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by Clarence Page
Congratulations, Arizona. If your new "reasonable suspicion" immigration ID-check law was intended to get Washington's attention, it has succeeded. It also has raised my reasonable suspicion that the immigration debate has been hijacked by wingnuts.
This is the goofiest legislation since the Arizona House days earlier voted to require all presidential candidates to provide their birth certificates before they can have access to the Arizona ballot. This thoroughly useless legislation obviously sprang out of the goofy "birther" movement, a persistent cult of moon dancers who refuse to acknowledge the validity of Barack Obama's birth certificate. What can you do with people who won't believe the documents of a documented worker?
Now Arizona's usually sensible Republican Gov. Jan Brewer has signed SB 1070. The new law not only allows but actually requires police to ask individuals for proof of their citizenship based on nothing more than "reasonable suspicion" that they might be illegal immigrants. Heaven knows how many unreasonable acts have been committed in the name of "reasonable suspicion."
The law requires legal immigrants to carry their alien registration documents at all times. That's so they can produce them on demand in the way that freed slaves were required before the Civil War. And here I thought those days were over. Silly me.
Of course, what about American citizens who happen to look like what other people think an illegal immigrant looks? They'd better have some ID handy, too, or their next trip to the grocery could be interrupted by an unnecessary trip to some holding cell.
SB 1070 is worse than useless. It is a hazard. It actually endangers public safety, as some police officials have pointed out, by poisoning police relations with minority communities. It discourages victims, witnesses and informants from coming forward to provide the help with which most crimes are solved.
Worse, it puts Arizona in a class with apartheid South Africa in subjecting people to ID checks based on their appearance.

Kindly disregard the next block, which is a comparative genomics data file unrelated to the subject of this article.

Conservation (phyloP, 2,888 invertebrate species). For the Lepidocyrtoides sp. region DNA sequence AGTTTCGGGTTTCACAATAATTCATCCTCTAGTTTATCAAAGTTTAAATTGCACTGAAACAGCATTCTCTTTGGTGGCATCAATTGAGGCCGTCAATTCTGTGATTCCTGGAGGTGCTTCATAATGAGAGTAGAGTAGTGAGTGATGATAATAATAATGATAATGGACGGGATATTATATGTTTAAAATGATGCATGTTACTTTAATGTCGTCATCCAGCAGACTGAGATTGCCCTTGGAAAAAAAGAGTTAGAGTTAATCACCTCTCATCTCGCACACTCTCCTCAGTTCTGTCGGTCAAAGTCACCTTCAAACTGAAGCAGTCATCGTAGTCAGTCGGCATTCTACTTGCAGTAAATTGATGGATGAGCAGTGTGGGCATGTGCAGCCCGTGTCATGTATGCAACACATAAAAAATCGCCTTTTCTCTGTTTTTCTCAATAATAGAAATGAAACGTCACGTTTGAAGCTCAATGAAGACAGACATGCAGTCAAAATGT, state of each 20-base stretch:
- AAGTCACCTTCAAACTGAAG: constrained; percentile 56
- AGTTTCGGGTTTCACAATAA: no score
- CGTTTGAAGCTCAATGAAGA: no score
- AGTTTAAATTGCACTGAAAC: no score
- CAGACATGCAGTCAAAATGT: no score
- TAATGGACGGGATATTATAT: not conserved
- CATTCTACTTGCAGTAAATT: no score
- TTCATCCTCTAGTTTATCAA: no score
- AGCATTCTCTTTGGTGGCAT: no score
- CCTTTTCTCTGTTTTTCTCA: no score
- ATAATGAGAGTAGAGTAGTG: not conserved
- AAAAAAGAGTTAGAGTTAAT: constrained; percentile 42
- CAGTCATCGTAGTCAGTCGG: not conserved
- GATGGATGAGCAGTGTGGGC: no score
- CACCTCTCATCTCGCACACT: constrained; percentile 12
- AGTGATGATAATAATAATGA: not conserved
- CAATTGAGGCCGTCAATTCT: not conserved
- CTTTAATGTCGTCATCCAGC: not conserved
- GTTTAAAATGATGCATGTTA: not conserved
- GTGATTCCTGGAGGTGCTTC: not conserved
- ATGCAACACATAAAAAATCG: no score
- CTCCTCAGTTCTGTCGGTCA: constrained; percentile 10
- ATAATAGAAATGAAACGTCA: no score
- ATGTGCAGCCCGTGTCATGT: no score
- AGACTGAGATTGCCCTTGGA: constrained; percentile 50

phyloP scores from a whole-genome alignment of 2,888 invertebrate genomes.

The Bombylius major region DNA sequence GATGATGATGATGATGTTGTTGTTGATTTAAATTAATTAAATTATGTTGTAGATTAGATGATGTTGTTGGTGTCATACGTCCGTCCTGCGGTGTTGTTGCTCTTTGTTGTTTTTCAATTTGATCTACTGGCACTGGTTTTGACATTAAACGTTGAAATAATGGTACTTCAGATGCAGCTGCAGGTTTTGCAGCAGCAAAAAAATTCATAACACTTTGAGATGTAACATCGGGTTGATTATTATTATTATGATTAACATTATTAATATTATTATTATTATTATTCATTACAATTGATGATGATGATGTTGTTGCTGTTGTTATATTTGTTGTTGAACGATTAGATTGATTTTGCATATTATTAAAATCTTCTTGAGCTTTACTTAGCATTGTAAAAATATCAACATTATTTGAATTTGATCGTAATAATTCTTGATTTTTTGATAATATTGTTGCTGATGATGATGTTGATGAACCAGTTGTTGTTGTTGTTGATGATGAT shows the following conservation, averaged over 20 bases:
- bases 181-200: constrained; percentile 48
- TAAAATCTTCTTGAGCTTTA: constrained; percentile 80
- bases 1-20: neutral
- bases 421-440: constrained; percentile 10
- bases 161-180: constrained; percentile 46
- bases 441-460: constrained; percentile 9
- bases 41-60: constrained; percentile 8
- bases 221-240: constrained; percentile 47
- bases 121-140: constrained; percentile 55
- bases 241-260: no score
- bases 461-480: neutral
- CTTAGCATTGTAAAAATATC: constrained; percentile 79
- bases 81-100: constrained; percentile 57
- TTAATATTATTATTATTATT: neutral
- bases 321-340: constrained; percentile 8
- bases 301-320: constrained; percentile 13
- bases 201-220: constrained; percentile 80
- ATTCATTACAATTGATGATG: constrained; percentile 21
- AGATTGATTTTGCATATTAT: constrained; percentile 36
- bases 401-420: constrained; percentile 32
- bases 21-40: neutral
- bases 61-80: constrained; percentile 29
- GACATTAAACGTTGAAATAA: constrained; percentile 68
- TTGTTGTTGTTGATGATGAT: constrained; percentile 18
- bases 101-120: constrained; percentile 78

I had a taste of what that was like in the 1970s as a black American reporter during South Africa's apartheid regime. The white-minority government's "influx control" policy required all black South Africans to carry a photo-ID "passbook" in urban areas to prevent a flood of black Africans from flooding in to areas where the jobs were. Sounds familiar?
My American passport came in handy on a Johannesburg street when an Afrikaner police officer demanded what sounded like "Vars you pahz?" Where's your passport? I was strolling-while-black. He didn't need any more "reasonable suspicion" than that.
Is South Africa's pass coming to Arizona today? Even Brewer admitted in a news conference that she doesn't know what an illegal immigrant "looks like." Yet since the overwhelming majority of Arizona's legal and illegal immigrants happen to be Hispanic, SB 1070 sounds very much like a breathtakingly bold attempt not only to legalize but to force ethnic profiling by police. Anyone who denies that, as Brewer does, either does not know the definition of profiling or desperately wishes not to know.
But I congratulate the governor and her fellow state lawmakers for this much: They've brought Washington's overdue attention to some very serious immigration issues, including their state's porous border with Mexico. Unfortunately, they've chosen to make their point with all the subtlety of a roadside bomb.
Now McCain, in a tight primary fight against conservative former congressman J.D. Hayworth, is calling for more troops on the border. He had it right the first time.
Now reasonable voices on both sides are calling once again for comprehensive immigration reform. That means not only tougher sanctions against employers, but also better enforcement of the sanctions we already have. We have the capabilities, for example, to build a national computerized instant-check enforcement system. Why don't we have it?
But comprehensive reform also needs to include incentives for illegal immigrants to come out of the shadows, register themselves, go through background checks, pay whatever taxes they owe, learn English and get in line behind applicants already on a pathway to citizenship.
That's not "amnesty." It's a reasonable alternative to unreasonable suspicions.
Arizona's Illegal Immigration Catch